Isocrates I (The Oratory of Classical Greece, vol. 4; Michael Gagarin, series ed.)
eBook Title: Isocrates I (The Oratory of Classical Greece, vol. 4; Michael Gagarin, series ed.)
Publisher: University of Texas Press; 1st edition (November 2000)
Category: Literature & Fiction
Subcategory: History & Criticism
Size ePub vers.: 1397 kb
Size PDF vers.: 1837 kb
Other formats: cb7, odf, pdf, azw, ibooks, mobi
Pages: 304 pages
- 1837 downloads at 25 mb/s
- 1397 downloads at 21 mb/s
This is the fourth volume in the Oratory of Classical Greece series. Planned for publication over several years, the series will present all of the surviving speeches from the late fifth and fourth centuries B.C. in new translations prepared by classical scholars who are at the forefront of the discipline. These translations are especially designed for the needs and interests of today's undergraduates, Greekless scholars in other disciplines, and the general public.
Classical oratory is an invaluable resource for the study of ancient Greek life and culture. The speeches offer evidence on Greek moral views, social and economic conditions, political and social ideology, and other aspects of Athenian culture that have been largely ignored: women and family life, slavery, and religion, to name just a few.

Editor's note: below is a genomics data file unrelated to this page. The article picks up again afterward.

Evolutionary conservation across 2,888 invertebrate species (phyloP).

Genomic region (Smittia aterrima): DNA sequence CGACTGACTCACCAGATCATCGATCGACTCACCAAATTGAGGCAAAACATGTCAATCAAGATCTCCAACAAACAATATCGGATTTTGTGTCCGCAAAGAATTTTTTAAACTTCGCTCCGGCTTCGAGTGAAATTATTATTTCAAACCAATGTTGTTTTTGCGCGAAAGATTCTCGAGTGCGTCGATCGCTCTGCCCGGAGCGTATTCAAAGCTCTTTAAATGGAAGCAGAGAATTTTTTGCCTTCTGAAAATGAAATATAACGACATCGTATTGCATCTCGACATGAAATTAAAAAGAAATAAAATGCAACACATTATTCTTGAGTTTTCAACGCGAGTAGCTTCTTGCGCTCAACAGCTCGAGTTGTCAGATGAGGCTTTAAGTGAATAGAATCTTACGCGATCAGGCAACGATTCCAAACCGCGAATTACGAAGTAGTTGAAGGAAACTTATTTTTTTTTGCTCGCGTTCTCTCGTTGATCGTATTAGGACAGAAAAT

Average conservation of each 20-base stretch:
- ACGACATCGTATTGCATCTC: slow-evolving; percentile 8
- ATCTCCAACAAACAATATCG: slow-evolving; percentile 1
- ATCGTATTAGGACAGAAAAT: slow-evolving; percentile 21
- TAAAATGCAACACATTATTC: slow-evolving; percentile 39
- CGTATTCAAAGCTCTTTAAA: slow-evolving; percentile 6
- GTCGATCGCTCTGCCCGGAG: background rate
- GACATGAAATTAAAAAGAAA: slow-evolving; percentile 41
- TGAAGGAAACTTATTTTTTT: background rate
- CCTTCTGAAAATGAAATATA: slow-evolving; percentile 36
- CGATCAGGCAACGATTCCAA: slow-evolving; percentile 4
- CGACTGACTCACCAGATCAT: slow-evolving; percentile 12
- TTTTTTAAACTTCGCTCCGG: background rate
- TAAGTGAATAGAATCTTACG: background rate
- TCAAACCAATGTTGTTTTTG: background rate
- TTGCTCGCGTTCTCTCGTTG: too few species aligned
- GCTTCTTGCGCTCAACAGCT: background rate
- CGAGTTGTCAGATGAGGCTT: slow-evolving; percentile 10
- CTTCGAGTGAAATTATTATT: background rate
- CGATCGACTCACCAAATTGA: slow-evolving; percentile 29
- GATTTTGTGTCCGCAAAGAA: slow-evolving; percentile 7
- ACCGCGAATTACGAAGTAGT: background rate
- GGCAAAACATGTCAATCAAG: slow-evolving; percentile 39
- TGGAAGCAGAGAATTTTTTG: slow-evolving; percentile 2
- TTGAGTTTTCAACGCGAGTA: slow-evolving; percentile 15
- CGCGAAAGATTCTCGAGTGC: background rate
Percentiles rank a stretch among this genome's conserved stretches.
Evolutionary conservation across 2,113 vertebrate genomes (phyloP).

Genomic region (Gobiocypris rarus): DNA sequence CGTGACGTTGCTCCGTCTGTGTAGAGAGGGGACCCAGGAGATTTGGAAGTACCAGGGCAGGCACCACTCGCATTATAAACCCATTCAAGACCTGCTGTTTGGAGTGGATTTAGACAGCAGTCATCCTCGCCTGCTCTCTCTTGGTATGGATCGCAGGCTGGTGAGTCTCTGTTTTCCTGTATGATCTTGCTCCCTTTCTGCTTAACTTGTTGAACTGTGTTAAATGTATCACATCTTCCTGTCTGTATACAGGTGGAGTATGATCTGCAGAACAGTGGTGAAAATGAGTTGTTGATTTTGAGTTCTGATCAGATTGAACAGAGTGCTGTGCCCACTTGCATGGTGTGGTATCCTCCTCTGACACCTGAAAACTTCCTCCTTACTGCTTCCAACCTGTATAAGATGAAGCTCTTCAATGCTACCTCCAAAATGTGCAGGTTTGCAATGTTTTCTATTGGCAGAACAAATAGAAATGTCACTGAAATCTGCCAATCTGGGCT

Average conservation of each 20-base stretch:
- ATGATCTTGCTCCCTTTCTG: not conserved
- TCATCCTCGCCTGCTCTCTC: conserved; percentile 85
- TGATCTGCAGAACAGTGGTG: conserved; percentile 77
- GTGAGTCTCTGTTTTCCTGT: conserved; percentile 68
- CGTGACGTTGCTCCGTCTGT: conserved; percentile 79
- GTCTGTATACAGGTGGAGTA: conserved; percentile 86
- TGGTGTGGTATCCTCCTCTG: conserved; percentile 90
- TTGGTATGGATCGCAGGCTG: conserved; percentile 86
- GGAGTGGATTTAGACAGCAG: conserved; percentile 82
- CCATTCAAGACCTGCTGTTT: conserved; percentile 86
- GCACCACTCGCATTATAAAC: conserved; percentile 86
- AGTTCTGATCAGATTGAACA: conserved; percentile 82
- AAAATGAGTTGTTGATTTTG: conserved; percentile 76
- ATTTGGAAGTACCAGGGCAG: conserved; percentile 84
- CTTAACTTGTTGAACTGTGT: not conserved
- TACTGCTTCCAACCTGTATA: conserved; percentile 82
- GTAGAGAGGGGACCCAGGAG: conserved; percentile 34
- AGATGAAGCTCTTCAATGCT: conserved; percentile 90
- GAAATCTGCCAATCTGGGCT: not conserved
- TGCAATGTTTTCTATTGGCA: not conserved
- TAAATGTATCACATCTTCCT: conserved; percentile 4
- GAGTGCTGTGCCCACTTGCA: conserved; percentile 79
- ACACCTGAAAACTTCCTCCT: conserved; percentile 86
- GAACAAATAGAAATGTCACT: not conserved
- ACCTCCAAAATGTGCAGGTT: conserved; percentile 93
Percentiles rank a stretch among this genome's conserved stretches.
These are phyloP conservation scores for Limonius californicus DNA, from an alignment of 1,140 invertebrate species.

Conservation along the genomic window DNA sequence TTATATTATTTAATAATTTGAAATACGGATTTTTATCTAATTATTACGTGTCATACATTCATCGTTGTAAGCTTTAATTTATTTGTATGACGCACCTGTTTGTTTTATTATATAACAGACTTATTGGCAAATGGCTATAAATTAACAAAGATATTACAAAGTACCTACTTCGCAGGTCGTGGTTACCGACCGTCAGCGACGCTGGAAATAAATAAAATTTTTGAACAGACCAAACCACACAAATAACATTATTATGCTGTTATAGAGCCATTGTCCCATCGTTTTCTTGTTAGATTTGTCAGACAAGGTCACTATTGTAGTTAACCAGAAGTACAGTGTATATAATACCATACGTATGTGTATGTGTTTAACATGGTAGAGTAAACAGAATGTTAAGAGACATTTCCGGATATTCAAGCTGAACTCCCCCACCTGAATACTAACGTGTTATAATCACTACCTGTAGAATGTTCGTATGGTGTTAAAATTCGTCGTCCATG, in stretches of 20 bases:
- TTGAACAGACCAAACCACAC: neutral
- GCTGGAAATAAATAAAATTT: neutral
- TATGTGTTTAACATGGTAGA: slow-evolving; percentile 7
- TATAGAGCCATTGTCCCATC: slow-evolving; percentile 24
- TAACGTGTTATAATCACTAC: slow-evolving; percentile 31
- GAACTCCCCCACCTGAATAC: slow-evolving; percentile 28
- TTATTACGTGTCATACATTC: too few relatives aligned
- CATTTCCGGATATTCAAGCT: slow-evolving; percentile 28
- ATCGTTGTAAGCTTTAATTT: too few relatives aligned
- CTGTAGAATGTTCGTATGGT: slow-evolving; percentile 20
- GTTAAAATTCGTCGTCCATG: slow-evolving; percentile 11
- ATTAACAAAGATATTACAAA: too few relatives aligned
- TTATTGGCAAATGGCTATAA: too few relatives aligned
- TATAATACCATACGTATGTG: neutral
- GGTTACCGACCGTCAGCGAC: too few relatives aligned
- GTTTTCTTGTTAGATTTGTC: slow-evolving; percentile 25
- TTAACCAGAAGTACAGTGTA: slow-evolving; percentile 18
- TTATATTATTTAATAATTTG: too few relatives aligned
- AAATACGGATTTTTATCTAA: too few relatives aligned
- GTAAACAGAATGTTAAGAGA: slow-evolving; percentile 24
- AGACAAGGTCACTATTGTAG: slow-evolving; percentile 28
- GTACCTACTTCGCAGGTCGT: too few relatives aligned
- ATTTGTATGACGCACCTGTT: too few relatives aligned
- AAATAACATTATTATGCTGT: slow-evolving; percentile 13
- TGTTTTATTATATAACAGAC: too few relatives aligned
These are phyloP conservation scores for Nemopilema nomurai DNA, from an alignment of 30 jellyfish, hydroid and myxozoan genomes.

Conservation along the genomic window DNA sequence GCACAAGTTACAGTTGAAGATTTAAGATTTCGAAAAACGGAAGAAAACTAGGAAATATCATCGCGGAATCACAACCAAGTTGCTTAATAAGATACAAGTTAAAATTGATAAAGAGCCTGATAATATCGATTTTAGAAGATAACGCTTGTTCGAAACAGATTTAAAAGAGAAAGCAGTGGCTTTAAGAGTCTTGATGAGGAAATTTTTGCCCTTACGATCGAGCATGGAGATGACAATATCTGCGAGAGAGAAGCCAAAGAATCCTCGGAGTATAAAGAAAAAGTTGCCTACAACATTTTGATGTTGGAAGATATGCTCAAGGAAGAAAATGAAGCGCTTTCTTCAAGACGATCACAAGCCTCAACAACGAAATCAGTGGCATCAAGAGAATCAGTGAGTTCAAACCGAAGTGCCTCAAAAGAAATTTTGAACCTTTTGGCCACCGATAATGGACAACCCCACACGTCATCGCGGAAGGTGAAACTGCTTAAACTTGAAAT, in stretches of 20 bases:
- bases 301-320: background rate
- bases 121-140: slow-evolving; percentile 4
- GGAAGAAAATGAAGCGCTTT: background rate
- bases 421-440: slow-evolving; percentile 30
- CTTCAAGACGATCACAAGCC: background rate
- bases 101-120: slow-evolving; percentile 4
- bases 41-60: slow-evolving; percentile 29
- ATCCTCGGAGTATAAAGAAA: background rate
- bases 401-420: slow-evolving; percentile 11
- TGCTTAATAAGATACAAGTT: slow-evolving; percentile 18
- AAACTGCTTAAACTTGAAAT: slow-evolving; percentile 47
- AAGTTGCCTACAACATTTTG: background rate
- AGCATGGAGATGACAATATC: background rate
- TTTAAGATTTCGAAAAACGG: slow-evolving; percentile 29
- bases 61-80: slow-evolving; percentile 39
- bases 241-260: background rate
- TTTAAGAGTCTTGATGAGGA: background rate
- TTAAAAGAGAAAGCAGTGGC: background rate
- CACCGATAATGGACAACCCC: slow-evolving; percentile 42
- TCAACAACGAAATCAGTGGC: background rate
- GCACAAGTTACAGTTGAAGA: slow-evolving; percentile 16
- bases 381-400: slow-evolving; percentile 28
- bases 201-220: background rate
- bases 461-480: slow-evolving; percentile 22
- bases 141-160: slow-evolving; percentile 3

This volume contains works from the early, middle, and late career of the Athenian rhetorician Isocrates (436-338). Among the translated works are his legal speeches, pedagogical essays, and his lengthy autobiographical defense, Antidosis. In them, he seeks to distinguish himself and his work, which he characterizes as "philosophy," from that of the sophists and other intellectuals such as Plato. Isocrates' identity as a teacher was an important mode of political activity, through which he sought to instruct his students, foreign rulers, and his fellow Athenians. He was a controversial figure who championed a role for the written word in fourth-century politics and thought.